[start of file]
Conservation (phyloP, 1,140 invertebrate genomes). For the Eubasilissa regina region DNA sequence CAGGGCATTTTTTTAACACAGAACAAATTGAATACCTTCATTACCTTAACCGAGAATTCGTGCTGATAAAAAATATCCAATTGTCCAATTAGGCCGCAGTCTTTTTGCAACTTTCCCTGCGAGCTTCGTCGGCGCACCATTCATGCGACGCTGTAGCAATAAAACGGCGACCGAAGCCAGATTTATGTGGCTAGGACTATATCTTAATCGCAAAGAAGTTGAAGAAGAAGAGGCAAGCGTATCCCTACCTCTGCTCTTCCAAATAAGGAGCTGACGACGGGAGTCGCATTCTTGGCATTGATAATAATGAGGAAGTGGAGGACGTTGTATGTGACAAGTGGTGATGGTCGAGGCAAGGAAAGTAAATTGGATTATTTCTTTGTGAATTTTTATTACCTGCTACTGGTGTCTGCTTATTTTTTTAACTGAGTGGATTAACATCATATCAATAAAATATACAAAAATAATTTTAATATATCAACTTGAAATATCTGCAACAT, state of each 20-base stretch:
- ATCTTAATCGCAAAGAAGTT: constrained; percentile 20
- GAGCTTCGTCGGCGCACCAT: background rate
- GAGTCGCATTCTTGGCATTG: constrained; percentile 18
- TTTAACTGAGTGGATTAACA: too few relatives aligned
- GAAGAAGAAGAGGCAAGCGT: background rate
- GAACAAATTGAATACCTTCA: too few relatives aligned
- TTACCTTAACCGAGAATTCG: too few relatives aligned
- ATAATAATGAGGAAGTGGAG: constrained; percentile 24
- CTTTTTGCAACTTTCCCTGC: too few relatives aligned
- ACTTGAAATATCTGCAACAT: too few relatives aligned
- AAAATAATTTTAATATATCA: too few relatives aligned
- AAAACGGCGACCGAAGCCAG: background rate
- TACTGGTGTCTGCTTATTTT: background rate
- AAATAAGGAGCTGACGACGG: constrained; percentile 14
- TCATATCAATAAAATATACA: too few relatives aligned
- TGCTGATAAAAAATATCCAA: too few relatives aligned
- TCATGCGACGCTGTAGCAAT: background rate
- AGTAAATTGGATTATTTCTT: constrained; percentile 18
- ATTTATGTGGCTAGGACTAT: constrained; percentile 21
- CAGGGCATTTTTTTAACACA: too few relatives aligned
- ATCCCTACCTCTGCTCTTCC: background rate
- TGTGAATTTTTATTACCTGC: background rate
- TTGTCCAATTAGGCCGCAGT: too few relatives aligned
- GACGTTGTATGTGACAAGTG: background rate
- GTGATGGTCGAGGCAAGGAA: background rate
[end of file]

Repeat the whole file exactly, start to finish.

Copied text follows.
Conservation (phyloP, 1,140 invertebrate genomes). For the Eubasilissa regina region DNA sequence CAGGGCATTTTTTTAACACAGAACAAATTGAATACCTTCATTACCTTAACCGAGAATTCGTGCTGATAAAAAATATCCAATTGTCCAATTAGGCCGCAGTCTTTTTGCAACTTTCCCTGCGAGCTTCGTCGGCGCACCATTCATGCGACGCTGTAGCAATAAAACGGCGACCGAAGCCAGATTTATGTGGCTAGGACTATATCTTAATCGCAAAGAAGTTGAAGAAGAAGAGGCAAGCGTATCCCTACCTCTGCTCTTCCAAATAAGGAGCTGACGACGGGAGTCGCATTCTTGGCATTGATAATAATGAGGAAGTGGAGGACGTTGTATGTGACAAGTGGTGATGGTCGAGGCAAGGAAAGTAAATTGGATTATTTCTTTGTGAATTTTTATTACCTGCTACTGGTGTCTGCTTATTTTTTTAACTGAGTGGATTAACATCATATCAATAAAATATACAAAAATAATTTTAATATATCAACTTGAAATATCTGCAACAT, state of each 20-base stretch:
- ATCTTAATCGCAAAGAAGTT: constrained; percentile 20
- GAGCTTCGTCGGCGCACCAT: background rate
- GAGTCGCATTCTTGGCATTG: constrained; percentile 18
- TTTAACTGAGTGGATTAACA: too few relatives aligned
- GAAGAAGAAGAGGCAAGCGT: background rate
- GAACAAATTGAATACCTTCA: too few relatives aligned
- TTACCTTAACCGAGAATTCG: too few relatives aligned
- ATAATAATGAGGAAGTGGAG: constrained; percentile 24
- CTTTTTGCAACTTTCCCTGC: too few relatives aligned
- ACTTGAAATATCTGCAACAT: too few relatives aligned
- AAAATAATTTTAATATATCA: too few relatives aligned
- AAAACGGCGACCGAAGCCAG: background rate
- TACTGGTGTCTGCTTATTTT: background rate
- AAATAAGGAGCTGACGACGG: constrained; percentile 14
- TCATATCAATAAAATATACA: too few relatives aligned
- TGCTGATAAAAAATATCCAA: too few relatives aligned
- TCATGCGACGCTGTAGCAAT: background rate
- AGTAAATTGGATTATTTCTT: constrained; percentile 18
- ATTTATGTGGCTAGGACTAT: constrained; percentile 21
- CAGGGCATTTTTTTAACACA: too few relatives aligned
- ATCCCTACCTCTGCTCTTCC: background rate
- TGTGAATTTTTATTACCTGC: background rate
- TTGTCCAATTAGGCCGCAGT: too few relatives aligned
- GACGTTGTATGTGACAAGTG: background rate
- GTGATGGTCGAGGCAAGGAA: background rate